European Genre Film Foundation (EGFF) Launches at Cannes
The preservation of genre cinema continues to grow and gain momentum around the world. Today at Cannes the European Genre Film Foundation (EGFF) was launched.
This non-profit organization aims to preserve European genre cinema titles, modelling itself after the American Genre Film Archive. As stated in the announcement below, "... the EGFF will work with film libraries, archives, rights holders, academics, film festivals and other institutions to preserve an often overlooked part of film history".
The work that the EGFF will do is extensive. Apart from restoration, "arranging symposiums, workshops and film screenings" are also part of the plan. They will work with exhibitors, film festivals and on their own to bring these films back to the big screen.
The first batch of films EGFF is working on are Joseph W. Sarno's Swedish erotic drama Young Playthings. Six Sueden Poruno films, made by Nikkatsu (Yes. THAT Nikkatsu) starring Swedish actors. Calvin Floyd's 1977 film, Victor Frankenstein (Terror of Frankenstein), another Swedish coproduction. Arne Mattsson's fantasy drama, Vaxdockan (The Doll). And the only non-Swedish film of this first batch is Pigalle - Crossing of Illusions (Pigalle carrefour des illusions), a French crime drama thriller from 1973, made by Pierre Chevalier.
Why such a strong Swedish representation this first round? THE EGFF will be headquartered in Stockholm and one of EGFF's board members is Rickard Gramfors of Cultpix, which is also based in the Swedish capital. Cultpix is an online SVoD service that shows cult and genre films that are in the public domain. Proceeds from Cultpix will help fund the EGFF's efforts.
It is a long road ahead for the EGFF but we applaud their efforts and look foward to seeing what they unearth across Europe.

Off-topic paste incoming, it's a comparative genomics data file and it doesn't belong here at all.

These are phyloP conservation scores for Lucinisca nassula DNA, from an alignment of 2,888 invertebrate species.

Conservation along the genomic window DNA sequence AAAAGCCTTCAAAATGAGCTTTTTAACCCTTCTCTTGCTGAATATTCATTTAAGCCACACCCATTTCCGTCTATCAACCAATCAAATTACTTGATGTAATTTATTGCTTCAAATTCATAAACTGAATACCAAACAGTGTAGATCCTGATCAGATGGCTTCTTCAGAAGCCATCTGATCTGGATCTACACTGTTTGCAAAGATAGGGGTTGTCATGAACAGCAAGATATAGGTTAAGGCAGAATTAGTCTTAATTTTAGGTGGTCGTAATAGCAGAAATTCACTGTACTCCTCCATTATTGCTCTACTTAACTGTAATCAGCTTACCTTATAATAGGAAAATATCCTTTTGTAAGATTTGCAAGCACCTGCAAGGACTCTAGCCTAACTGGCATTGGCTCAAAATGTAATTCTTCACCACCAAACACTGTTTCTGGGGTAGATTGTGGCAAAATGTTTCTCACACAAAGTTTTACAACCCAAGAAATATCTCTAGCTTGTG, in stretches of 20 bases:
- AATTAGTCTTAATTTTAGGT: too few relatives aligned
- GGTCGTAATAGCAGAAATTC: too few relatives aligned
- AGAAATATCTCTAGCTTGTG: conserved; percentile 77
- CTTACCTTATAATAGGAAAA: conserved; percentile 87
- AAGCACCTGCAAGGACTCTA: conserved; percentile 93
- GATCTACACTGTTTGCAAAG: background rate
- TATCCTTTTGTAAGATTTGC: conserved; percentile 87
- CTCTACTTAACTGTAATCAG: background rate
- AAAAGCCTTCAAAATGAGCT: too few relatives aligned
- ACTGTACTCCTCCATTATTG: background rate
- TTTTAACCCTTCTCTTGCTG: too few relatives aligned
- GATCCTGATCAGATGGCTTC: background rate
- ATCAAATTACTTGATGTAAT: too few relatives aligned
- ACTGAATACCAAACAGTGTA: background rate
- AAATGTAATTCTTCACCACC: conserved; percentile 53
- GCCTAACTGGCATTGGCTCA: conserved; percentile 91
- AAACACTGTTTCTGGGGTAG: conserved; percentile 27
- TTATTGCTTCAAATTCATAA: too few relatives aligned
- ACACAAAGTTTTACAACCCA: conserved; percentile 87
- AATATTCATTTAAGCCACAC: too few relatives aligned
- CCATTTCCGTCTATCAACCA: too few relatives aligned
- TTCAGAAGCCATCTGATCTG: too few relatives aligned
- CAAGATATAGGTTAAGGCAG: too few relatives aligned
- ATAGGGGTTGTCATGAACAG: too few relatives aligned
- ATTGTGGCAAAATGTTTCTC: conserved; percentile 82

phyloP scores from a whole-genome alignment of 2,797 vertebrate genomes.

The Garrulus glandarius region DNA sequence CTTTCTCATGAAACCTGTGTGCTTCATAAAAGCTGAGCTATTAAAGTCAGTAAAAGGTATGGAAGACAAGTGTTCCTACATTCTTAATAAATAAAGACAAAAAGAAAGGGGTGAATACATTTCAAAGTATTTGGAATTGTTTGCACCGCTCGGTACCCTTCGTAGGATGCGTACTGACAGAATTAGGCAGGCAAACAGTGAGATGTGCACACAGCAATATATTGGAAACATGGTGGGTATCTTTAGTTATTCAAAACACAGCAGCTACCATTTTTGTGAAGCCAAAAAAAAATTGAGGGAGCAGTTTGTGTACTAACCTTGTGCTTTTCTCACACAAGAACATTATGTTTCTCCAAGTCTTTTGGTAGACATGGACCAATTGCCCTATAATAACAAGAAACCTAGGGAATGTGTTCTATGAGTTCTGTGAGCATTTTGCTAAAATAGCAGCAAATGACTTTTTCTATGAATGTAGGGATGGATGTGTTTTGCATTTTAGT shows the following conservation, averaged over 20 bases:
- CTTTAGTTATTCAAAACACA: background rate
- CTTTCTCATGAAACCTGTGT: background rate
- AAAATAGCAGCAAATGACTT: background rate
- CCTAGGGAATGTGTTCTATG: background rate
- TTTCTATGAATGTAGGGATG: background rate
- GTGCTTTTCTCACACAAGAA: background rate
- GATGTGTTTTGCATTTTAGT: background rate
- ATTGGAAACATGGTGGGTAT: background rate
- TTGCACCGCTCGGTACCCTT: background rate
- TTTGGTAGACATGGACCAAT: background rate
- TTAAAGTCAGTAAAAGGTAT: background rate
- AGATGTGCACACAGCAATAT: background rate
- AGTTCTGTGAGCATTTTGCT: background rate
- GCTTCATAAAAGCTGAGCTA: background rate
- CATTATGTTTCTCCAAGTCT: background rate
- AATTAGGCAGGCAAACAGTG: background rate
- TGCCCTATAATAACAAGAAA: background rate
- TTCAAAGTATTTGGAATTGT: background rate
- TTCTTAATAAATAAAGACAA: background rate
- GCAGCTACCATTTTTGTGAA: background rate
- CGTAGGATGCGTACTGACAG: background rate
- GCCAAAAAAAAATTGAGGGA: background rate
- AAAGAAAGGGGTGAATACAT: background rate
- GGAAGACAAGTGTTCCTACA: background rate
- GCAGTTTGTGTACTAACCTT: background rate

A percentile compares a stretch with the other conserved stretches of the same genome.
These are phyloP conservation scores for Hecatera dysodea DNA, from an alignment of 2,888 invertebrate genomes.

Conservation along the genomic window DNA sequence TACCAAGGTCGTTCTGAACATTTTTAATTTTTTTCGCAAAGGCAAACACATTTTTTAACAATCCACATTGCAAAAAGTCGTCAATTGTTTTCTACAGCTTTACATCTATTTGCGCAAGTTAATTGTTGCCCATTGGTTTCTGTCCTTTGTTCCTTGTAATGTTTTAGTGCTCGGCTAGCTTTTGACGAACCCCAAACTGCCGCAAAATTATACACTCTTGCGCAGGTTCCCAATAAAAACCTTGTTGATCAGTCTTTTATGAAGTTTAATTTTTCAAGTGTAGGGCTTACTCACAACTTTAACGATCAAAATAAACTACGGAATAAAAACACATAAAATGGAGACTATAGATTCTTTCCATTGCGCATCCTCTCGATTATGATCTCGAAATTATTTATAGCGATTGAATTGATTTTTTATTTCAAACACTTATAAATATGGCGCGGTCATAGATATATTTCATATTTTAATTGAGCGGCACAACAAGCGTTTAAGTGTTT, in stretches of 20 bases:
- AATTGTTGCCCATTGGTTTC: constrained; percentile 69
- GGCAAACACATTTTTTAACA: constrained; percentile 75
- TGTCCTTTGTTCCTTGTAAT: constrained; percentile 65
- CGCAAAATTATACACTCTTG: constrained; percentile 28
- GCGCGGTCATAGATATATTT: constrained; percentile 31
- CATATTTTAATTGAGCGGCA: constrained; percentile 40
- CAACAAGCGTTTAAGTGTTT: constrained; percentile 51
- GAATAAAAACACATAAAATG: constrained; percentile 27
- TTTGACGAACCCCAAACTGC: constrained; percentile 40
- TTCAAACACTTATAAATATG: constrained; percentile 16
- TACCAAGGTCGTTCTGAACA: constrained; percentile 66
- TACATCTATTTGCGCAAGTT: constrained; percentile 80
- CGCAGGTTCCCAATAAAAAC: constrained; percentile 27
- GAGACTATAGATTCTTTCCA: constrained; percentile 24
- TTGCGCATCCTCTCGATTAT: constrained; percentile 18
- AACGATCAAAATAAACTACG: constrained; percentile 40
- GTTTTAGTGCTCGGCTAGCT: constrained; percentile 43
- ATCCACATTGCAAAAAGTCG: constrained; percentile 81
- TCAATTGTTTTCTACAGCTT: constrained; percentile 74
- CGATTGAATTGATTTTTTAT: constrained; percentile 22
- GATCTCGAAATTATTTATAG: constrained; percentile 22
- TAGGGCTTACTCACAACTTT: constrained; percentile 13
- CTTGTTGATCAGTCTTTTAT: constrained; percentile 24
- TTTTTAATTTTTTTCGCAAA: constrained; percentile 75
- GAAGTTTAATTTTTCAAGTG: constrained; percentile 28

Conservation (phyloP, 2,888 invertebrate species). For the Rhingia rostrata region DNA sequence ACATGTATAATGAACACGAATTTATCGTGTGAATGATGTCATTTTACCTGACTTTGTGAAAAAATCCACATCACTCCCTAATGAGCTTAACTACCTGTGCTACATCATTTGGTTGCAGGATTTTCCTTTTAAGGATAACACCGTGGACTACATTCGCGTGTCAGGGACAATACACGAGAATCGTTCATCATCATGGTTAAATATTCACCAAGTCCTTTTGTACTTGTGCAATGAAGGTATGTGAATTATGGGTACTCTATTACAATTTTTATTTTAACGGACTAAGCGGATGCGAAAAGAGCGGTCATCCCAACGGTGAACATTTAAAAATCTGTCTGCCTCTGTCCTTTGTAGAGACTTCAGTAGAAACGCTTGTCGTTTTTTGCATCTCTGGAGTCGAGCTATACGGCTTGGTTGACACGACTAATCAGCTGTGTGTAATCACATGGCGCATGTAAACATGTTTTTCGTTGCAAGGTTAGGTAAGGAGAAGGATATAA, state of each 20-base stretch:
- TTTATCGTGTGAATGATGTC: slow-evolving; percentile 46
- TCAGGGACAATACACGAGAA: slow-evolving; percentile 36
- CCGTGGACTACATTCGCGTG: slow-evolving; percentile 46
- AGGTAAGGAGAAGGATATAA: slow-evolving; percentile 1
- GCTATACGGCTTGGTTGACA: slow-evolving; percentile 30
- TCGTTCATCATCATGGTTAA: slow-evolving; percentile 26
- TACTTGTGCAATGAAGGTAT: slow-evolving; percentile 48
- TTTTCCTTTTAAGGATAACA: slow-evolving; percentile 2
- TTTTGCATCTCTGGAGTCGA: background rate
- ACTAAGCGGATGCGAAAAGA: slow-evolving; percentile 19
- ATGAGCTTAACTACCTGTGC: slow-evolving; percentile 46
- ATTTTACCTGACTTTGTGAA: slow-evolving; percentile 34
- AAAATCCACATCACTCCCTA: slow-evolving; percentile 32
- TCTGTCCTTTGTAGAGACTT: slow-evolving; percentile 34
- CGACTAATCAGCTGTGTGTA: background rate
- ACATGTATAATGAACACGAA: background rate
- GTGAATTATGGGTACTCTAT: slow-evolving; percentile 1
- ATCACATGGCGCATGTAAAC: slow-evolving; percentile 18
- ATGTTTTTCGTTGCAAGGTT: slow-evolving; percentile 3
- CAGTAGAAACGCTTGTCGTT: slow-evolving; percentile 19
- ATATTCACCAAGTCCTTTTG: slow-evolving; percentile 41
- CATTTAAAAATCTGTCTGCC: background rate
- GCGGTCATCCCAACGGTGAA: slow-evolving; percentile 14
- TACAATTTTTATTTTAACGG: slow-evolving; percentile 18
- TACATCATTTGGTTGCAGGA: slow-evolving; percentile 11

European Genre Film Foundation (EGFF) Launches at Cannes Film FestivalStreaming platform Cultpix to fund genre film restoration and research projectsThe 75th Cannes Film Festival today saw the unveiling of the European Genre Film Foundation. The EGFF is an international non-profit organization established with the aim of restoring and raising awareness of classic genre films in Europe and globally. Headquartered in Stockholm, Sweden, but with an international Board of Directors and focus, the EGFF will work with film libraries, archives, rights holders, academics, film festivals and other institutions to preserve an often overlooked part of film history.The EGFF is modelled on the excellent work already done by the likes of Martin Scorsese’s Film Foundation and the American Genre Film Archive (AGFA) in the US. The funding for the EGFF will come from the proceeds of streaming public domain films on the Cultpix SVoD platform and other sources. Launched last year, Cultpix has since then established itself as the leading global service for classic cult and genre films, with over two dozen content partners and over 800 films and TV shows, adding 30-40 more titles every month.Commenting on the launch, EGFF Chairperson and Cultpix Co-Founder Rickard Gramfors said, “While there has been a growing recognition by film institutes and academics of the importance that historic genre films have played in Europe, this is the first time that there is a dedicated international organization to preserve them for future audiences.” Furthermore, “genre films have been the launching pad of many famous directors, actors and creatives, who have gone on to be feted in Cannes; as well as touching on controversial topics long before they entered mainstream cinema,” said Dr Kate Egan, Senior Lecturer, University of Northumbria and Board member of the EGFF.Amongst the first projects of the EGFF will be an academic study of historic female genre film makers in Europe as well as raising funds for a 4K film scanner set-up dedicated to digitizing and restoring genre films and related material that is languishing in archives. The EGFF will also be arranging symposiums, workshops and film screenings, both on its own and in collaboration with other film festivals and cinema operators. The EGFF will not itself publish or distribute films, but instead identify, support and partner existing rights holders and libraries, for whom accessing material in its archives has not been commercially viable.The Board of Directors of the European Genre Film Foundation includes:Rickard Gramfors, CEO, Cultpix AB/Klubb Super 8 AB (Sweden)Lisa Petrucci, CEO, Something Weird Video (USA)Dr Kate Egan, Senior Lecturer, University of Northumbria (UK)Prof. Mariah Larsson, Institution for Film and Literature, Linné University (Sweden)Gérald Duchaussoy, Project Manager, International Classic Film Market Lyon, Head of Cannes Classics (France)Mikko Aromaa, Director, Night Visions, chairman, Nordic Genre Invasion (Finland)Henrik Gouali, Administrator Social Sustainability and Collaboration, SLSO (Sweden)Further Board Members will be announced in the near future.Genre films are considered particularly relevant for European film legacy, with many territories being the points of origin of categories of films that have since gone global, including the German Expressionism that underpinned Noir crime dramas, Italian Giallo thrillers and Spaghetti Westerns, Britain’s Hammer Horror, French literary erotica, etc. While a handful of such films are getting belated recognition by national film archives, critics and academics, for every one such film rescued and restored, countless more are forgotten and left to deteriorate in dusty cans, if they are not already lost forever.In its next phase the EGFF will begin consultations with European film archives, public institutions and rights holders about developing a comprehensive plan and workflow for identifying, rescuing, scanning and making as many of these films available to the widest possible audience of film lovers and film historians. This is the part of the European film heritage that never walked down the red carpet, but which lit up thousands of screens and had a profound influence on the film art and audiences of its time.Upcoming restorationsThe upcoming restorations of vintage European genre films include Joseph W Sarno’s “lost film” Young Playthings (1972) starring Christina Lindberg, where Cultpix has uncovered a previously unknown 35mm print, which is being restored by AGFA (The American Genre Film Archive); Japan's Nikkatsu’s legendary, but previously unseen, six “Sueden Poruno” films, shot in Sweden with Swedish actors 1971-1973; two films starring Swedish cult actor Per Oscarsson: Victor Frankenstein (1977) directed by Calvin Floyd, and Vaxdockan (The Doll) (1962) directed by Arne Mattsson – both restored in cooperation with the Swedish Film Institute; and Pigalle - Crossing of Illusions (Pigalle carrefour des illusions) (1973) directed by Pierre Chevalier (restoration in cooperation with Eurociné). More titles to follow.